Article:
Program and Project Archives

The Center for Academic Technology periodically explores and launches new initiatives. The list below services as an index of past programs and projects. At some point, these initiatives may re-emerge or evolve into new programs or projects. If you have questions about these programs, reach out to CAT via email at cat@butler.edu.

Program Archives

Project Archives

Sculpted Bust for Photogrammetry data acquisitionIn spring of 2019, Academic Technlogy Specialist Kristen Allen from CAT and Scholarly Communication Associate Olivia MacIsaac from Butler Libraries were awarded a PALNI Innovation Grant to use Photogrammetry to teach, preserve, and give access to 3D special collection materials. As explained by Photogrammetry.com: “Photogrammetry is the science of making measurements from photographs. The input to photogrammetry is photographs, and the output is typically a map, a drawing, a measurement, or a 3D model of some real-world object or scene.”

Tatum Turner acquiring imagesThis project means that Butler will be able to allow increased access to items found in Butler’s art collection with out risking damage that might occur from hands-on exploration. To assist with the digitatization, student employee Tatum Turner was hired.  Allen, MacIsaac and Turner have been documetning the process and will develop a training regimen so that others will be able to use photogrammetry to allow safe access to artificats.

Learn more about this PALNI Photogrammety Innovation Grant Project from the PALNI grant site.

Grant Personnel

Kristen Allen

Portrait of Kristen Allen

Olivia MacIsaac

Portrait of Olivia MacIsaac

Tatum Turner

Portrait of Tatum Turner

Tatum Turner performing RTICulturalheritageimaging.org calls RTI “…a computational photographic method that captures a subject’s surface shape and color and enables the interactive re-lighting of the subject from any direction. RTI also permits the mathematical enhancement of the subject’s surface shape and color attributes. The enhancement functions of RTI reveal surface information that is not disclosed under direct empirical examination of the physical object.”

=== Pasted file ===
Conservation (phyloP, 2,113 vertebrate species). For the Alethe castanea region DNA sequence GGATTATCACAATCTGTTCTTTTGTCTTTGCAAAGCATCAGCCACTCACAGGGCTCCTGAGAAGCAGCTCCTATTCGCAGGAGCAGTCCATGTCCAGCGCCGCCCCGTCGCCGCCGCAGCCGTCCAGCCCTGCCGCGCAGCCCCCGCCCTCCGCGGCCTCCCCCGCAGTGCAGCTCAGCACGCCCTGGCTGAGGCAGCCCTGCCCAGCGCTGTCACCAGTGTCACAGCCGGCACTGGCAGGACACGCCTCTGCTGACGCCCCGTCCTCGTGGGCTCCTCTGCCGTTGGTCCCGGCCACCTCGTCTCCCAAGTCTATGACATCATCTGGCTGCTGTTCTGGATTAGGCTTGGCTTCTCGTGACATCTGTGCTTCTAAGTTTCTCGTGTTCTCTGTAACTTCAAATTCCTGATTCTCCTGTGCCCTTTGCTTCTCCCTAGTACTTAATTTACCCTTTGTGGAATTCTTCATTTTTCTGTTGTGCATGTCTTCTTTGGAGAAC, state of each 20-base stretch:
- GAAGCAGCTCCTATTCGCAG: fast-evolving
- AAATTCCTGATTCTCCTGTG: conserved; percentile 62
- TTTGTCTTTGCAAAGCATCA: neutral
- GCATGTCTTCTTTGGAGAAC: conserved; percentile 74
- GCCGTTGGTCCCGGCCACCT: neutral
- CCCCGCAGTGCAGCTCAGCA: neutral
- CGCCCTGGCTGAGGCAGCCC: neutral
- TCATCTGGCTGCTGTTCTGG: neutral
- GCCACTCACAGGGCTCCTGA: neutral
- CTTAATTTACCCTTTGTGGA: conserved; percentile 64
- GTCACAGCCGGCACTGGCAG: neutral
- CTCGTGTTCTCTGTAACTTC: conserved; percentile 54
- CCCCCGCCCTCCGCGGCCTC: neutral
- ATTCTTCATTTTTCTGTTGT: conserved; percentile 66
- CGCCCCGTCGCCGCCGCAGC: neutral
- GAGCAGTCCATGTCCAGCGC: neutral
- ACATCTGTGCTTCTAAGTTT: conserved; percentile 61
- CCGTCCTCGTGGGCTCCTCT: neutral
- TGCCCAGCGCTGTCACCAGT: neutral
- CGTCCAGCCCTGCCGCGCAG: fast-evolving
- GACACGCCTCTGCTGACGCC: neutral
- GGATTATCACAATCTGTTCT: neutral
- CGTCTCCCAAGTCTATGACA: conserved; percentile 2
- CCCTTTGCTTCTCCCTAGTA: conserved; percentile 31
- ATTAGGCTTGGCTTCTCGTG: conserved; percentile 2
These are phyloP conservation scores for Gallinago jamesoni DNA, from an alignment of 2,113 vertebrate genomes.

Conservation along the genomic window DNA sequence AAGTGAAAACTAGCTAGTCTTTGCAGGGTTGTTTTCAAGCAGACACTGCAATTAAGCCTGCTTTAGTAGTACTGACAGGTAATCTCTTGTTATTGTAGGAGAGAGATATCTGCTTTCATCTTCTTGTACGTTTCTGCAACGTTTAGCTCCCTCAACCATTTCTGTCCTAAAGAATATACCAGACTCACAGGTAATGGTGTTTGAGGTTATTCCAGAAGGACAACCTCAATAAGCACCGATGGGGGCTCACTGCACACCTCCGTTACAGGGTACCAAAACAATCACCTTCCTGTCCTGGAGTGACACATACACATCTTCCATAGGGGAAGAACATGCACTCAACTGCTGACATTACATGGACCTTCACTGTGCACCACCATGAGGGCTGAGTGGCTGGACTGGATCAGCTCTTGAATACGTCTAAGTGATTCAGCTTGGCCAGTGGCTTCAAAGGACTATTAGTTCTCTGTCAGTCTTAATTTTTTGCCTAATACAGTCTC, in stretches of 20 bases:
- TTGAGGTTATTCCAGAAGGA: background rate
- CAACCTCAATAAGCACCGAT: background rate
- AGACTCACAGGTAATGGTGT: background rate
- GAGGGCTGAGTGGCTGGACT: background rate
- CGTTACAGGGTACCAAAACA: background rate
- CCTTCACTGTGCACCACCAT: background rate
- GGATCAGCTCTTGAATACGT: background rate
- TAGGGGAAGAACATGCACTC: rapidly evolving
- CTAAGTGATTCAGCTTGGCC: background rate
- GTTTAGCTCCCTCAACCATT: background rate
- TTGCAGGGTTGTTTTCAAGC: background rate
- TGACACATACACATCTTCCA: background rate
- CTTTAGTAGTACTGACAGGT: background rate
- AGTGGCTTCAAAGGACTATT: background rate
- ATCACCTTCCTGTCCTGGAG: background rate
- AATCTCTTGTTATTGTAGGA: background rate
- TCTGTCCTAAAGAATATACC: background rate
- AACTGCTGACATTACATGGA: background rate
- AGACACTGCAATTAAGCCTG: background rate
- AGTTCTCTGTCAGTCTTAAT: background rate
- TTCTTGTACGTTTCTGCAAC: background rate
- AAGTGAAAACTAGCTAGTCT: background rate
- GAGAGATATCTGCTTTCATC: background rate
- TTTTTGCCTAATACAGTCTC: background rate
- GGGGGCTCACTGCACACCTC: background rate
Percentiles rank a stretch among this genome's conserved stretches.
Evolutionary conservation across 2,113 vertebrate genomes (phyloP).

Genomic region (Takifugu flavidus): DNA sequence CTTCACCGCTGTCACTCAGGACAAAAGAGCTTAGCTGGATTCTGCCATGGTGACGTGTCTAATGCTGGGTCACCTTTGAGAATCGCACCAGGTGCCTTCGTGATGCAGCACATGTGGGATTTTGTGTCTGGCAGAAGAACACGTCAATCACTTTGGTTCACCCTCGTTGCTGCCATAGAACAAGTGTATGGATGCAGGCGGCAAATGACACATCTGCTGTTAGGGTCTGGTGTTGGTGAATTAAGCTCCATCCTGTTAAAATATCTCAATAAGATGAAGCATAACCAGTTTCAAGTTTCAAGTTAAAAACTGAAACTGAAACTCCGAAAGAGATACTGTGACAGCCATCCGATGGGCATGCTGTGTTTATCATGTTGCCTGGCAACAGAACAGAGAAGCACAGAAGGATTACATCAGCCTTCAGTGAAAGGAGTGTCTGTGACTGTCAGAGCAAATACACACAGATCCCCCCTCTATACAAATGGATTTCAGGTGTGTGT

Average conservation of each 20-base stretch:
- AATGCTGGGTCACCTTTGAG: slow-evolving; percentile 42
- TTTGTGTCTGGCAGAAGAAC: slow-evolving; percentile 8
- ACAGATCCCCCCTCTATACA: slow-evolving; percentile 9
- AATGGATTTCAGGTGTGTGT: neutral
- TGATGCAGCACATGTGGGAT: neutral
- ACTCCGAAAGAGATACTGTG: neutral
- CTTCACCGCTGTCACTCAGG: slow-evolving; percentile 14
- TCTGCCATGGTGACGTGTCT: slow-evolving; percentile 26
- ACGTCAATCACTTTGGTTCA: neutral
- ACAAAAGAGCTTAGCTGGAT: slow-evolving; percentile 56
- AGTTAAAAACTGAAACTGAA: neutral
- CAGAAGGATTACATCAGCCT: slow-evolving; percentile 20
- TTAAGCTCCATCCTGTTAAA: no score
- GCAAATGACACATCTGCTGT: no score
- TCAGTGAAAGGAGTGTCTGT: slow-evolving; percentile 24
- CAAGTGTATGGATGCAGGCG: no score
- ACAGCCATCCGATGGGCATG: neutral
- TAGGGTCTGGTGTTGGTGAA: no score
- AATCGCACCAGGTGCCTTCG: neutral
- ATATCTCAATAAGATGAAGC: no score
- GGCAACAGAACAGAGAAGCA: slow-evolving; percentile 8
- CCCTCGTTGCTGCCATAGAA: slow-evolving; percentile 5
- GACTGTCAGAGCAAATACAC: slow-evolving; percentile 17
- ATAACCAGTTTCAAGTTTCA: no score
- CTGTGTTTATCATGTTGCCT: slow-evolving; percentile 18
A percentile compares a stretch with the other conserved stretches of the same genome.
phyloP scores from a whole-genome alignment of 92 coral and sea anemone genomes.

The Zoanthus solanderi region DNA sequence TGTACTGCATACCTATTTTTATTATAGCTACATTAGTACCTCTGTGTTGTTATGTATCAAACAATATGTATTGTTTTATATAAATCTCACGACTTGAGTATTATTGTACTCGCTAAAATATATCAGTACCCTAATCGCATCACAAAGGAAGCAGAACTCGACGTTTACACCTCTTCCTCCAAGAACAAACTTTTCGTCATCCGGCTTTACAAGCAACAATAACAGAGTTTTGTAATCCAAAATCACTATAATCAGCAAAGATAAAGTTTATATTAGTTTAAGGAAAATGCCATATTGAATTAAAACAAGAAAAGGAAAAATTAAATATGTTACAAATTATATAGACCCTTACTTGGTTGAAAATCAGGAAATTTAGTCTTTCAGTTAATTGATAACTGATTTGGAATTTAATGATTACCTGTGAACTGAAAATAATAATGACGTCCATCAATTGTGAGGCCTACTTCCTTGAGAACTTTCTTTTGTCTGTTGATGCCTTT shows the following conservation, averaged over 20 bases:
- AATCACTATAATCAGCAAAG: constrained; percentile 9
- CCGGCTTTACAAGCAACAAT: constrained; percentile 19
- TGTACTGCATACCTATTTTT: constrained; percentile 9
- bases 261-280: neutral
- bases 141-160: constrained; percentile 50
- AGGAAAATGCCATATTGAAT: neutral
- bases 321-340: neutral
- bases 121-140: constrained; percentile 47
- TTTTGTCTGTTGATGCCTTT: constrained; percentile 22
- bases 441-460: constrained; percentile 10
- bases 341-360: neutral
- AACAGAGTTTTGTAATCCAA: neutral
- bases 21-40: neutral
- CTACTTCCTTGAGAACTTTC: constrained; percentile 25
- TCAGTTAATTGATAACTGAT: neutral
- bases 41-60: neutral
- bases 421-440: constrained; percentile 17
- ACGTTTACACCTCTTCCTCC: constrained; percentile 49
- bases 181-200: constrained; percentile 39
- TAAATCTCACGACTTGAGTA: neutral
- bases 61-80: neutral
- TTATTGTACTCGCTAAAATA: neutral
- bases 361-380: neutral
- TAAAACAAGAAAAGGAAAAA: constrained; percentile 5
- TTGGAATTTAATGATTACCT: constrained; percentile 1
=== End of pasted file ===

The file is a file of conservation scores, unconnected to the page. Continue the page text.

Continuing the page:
In CAT, Information Commons student employee Tatum Turner is working with professor Lynne Kvapil to help her prepare to peform RTI on clay documents she’ll be working with on a forthcoming trip to Greece. Ms. Turner’s work is indispensable to the project; in fact, Professor Kvapil stated “…Tatum is the RTI expert here! She is the one who has really figured out how it works and is teaching me!”

Portrait of Professor KvapilProfessor Kvapil provides background on her project:

“I have been asked to publish inscribed clay documents from Petsas House, an archaeological site near Mycenae in Greece. People may know Mycenae as the home of mythical King Agamemnon, leader of the Greek forces in the Trojan War. Petsas House was a building complex in the settlement of Mycenae that was used for habitation, ceramic production, and storage during the 14th C BCE. The house was destroyed by earthquake and fire ca. 1300 BCE. The clay documents, which were found in a 13m deep well located within the house, are administrative in nature and are inscribed in Linear B, a syllabic script that records words in ancient Greek more than 500 years before the ancient Greek alphabet as we know it was developed. My hope is that RTI will reveal more clearly the inscriptions on these tablets and perhaps even instances of erasure and reuse so that we can better understand the economic operations of the house.”

Learn more about RTI from the Cultural Heritage Science Open Source video below: